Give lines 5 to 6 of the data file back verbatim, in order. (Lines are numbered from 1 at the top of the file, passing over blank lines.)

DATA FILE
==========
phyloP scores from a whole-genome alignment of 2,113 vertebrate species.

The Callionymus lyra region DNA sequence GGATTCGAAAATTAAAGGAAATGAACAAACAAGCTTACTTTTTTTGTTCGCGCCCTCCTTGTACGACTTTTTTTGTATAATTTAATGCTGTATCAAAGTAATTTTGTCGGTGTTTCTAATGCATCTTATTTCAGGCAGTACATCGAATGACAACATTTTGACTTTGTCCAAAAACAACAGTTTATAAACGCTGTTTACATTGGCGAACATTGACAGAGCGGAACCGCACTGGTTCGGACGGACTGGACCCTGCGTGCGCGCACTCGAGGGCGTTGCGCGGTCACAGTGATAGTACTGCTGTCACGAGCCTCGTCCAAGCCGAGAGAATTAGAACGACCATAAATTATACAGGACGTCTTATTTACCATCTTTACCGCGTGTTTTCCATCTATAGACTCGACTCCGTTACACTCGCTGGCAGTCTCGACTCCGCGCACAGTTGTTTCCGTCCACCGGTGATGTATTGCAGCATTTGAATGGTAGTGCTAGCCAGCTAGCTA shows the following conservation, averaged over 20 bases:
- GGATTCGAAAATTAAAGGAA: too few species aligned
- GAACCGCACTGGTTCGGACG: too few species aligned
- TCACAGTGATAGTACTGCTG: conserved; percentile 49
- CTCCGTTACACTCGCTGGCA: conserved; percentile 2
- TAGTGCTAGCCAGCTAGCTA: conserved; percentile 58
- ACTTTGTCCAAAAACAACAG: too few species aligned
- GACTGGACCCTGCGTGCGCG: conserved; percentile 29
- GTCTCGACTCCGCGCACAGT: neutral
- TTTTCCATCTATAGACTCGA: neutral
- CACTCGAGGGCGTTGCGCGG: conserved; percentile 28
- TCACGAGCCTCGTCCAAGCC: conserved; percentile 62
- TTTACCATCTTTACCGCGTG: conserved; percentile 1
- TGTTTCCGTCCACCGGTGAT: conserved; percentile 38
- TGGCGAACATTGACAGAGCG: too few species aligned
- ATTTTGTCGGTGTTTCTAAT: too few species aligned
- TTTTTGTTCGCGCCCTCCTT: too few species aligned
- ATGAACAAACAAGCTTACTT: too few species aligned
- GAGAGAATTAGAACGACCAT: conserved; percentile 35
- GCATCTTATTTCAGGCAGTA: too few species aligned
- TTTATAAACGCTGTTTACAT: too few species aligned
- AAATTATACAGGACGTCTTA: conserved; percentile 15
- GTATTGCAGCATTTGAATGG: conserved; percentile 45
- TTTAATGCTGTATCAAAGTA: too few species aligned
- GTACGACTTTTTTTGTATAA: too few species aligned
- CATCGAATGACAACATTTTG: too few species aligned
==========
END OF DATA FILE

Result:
- TCACAGTGATAGTACTGCTG: conserved; percentile 49
- CTCCGTTACACTCGCTGGCA: conserved; percentile 2